EABFU, under the steer of the BFAC, conducts regulatory reviews on those sectors not covered by the task forces and co-ordinates with the bureaux/departments concerned in taking forward business facilitation initiatives endorsed by the BFAC. EABFU is also working closely with government bureaux and departments concerned in conducting Regulatory Impact Assessment (RIA) or Business Impact Assessment (BIA) studies on proposed regulations impacting on business. BFAC, together with the EABFU and the sector-specific task forces, to a certain extent, functions as a “quality control” mechanism for the “external” review of government regulations and procedures which have impact on the business sectors.

Awareness and support

In February 2007, the HKC government launched the “Be the Smart Regulator” Programme as a new wave of regulatory reform to further enhance the business environment and long-term competitiveness. The Programme aims to improve the efficiency, transparency and businessfriendliness of business licensing processes with a view to reducing compliance costs to the business community while safeguarding public interest. The Programme was endorsed by the CE and regular progress reports are submitted to the Office.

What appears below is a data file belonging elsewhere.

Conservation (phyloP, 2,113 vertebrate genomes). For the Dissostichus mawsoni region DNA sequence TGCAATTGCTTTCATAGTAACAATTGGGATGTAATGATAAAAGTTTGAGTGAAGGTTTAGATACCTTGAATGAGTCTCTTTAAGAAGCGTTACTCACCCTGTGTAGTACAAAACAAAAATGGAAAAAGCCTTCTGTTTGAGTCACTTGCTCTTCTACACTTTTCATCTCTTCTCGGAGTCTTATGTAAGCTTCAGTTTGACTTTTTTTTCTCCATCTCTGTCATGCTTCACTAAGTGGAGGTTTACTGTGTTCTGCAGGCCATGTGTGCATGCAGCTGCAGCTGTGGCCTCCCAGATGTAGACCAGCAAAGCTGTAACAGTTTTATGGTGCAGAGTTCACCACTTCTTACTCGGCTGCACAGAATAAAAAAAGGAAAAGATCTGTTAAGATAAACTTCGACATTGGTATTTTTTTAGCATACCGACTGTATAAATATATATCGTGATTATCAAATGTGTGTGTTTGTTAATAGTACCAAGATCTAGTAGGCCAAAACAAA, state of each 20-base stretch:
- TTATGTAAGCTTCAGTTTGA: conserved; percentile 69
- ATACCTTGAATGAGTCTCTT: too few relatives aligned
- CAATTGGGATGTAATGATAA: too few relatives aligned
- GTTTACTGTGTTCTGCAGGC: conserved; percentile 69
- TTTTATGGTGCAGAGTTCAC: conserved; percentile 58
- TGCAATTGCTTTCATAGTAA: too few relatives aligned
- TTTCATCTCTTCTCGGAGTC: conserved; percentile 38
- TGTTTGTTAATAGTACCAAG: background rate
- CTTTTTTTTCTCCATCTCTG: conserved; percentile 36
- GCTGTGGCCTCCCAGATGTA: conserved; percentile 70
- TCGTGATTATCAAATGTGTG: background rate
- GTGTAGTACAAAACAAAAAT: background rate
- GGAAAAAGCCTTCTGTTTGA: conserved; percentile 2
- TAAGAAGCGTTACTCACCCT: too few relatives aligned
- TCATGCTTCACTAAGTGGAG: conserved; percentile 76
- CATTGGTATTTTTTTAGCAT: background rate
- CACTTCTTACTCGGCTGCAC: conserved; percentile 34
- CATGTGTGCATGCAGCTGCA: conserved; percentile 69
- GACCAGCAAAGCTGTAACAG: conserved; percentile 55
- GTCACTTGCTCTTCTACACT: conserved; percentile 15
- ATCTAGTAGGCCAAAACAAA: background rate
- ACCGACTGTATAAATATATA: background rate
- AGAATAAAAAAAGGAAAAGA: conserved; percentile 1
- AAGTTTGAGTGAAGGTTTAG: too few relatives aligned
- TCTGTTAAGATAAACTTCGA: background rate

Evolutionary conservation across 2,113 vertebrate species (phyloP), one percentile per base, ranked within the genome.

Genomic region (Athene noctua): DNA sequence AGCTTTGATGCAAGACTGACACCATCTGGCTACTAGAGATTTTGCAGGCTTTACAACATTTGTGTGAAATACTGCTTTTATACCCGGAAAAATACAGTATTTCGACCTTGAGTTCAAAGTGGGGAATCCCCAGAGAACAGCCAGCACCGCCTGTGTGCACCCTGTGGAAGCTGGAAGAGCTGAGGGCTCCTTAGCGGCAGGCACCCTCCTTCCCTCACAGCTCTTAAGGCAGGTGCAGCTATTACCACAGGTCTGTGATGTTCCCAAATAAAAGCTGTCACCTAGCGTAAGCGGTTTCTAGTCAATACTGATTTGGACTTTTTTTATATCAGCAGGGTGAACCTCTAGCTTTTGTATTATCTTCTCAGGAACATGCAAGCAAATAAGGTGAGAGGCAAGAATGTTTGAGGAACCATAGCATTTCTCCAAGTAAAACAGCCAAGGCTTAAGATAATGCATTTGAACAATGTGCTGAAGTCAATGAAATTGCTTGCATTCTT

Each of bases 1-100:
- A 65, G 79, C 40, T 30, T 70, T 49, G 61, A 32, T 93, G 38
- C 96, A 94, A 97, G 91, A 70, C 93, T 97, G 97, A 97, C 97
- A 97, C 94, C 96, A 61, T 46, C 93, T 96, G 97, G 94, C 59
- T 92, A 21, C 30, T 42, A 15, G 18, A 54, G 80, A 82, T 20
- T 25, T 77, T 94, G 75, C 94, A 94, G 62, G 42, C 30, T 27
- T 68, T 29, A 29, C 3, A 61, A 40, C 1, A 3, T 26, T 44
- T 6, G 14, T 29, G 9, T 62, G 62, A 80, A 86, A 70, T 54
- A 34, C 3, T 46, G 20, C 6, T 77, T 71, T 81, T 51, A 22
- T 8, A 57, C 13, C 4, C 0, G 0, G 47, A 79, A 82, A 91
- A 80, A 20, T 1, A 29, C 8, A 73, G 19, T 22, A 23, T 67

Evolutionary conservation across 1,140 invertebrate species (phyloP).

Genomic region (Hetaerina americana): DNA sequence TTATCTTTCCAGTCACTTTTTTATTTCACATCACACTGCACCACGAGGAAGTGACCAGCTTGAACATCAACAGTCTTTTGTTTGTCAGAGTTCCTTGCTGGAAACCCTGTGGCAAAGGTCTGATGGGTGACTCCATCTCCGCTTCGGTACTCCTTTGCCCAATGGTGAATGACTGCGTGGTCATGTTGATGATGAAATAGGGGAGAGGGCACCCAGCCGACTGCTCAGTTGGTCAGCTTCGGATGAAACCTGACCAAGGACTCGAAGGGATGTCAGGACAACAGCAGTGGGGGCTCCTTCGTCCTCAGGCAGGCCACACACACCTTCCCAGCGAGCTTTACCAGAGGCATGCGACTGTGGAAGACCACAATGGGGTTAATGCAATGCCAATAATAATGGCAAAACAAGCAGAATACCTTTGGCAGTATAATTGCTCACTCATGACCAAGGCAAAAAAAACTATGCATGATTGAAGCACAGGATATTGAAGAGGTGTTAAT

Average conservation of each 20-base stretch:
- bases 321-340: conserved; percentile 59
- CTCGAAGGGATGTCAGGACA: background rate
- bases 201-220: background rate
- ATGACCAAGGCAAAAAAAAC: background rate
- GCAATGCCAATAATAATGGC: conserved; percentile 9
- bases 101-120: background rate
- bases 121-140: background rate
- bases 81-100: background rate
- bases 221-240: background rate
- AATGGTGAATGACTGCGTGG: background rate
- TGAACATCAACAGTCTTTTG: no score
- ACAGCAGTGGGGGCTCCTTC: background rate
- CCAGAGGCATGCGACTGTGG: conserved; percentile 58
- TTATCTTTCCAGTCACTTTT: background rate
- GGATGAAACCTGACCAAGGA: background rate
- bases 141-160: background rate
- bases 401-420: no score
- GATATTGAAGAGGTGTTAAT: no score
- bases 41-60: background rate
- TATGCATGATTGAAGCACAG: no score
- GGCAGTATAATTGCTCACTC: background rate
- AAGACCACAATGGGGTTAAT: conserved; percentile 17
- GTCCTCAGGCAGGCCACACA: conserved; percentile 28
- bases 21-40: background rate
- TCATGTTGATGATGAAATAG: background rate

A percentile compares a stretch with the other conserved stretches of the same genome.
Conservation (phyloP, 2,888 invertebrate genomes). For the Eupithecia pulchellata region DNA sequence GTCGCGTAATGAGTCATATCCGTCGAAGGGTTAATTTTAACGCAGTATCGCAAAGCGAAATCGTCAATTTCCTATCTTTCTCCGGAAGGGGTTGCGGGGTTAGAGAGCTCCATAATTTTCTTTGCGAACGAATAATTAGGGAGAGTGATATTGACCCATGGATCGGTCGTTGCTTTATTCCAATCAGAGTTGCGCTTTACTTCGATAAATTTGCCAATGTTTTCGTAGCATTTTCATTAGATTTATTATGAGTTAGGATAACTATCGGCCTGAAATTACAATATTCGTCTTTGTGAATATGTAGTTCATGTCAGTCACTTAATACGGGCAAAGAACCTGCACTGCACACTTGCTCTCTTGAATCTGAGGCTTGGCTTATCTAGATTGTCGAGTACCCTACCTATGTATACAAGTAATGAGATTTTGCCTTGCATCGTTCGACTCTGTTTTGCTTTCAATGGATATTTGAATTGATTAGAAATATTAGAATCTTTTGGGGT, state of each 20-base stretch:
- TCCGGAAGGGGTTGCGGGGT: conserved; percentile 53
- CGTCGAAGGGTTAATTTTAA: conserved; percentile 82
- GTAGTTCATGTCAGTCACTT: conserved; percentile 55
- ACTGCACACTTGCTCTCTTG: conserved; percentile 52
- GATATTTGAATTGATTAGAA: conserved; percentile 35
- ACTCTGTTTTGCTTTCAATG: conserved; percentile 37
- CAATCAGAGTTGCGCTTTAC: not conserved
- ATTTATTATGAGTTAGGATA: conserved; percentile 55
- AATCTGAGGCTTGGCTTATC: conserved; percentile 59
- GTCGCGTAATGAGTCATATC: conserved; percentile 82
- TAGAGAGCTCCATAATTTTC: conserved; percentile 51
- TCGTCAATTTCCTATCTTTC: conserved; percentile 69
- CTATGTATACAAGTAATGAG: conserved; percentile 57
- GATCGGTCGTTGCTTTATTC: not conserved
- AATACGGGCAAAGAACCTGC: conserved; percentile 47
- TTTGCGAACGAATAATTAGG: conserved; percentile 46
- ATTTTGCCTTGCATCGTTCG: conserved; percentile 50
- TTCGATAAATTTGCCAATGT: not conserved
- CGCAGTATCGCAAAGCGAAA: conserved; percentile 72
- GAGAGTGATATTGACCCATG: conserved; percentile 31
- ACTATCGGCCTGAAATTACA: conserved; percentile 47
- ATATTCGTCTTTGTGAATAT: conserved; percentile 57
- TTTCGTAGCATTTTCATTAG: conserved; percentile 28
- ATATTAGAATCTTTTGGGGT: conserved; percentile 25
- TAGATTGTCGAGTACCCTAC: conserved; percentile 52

Around 30 government bureaux/departments providing licensing services to various business sectors are participating in the Programme. Good progress has been made on various fronts to improve the overall licensing environment for doing business in HKC. In particular, targeted measures have been implemented to improve the turnaround time of issuing licences for the food and hospitality industries.

Some key measures implemented under the Programme include setting up Business Liaison Groups for major business sectors to give their views on regulatory or licensing issues directly to licensing departments; establishing a business consultation e-platform under the GovHK portal ( to facilitate the business sectors to access consultation information relating to proposed regulations, administrative measures and procedures that would impact business and to offer their views and comments; developing a BIA framework to help bureaux/departments to assess the business impact of their regulatory proposals in a structural and systematic manner; setting up application-tracking facilities to enable applicants to track the processing status of their licence applications; development of e-licensing systems; re-engineering the licensing processes through process reviews and better exploitation of IT; and promoting a business facilitation and customercentric culture in the civil service.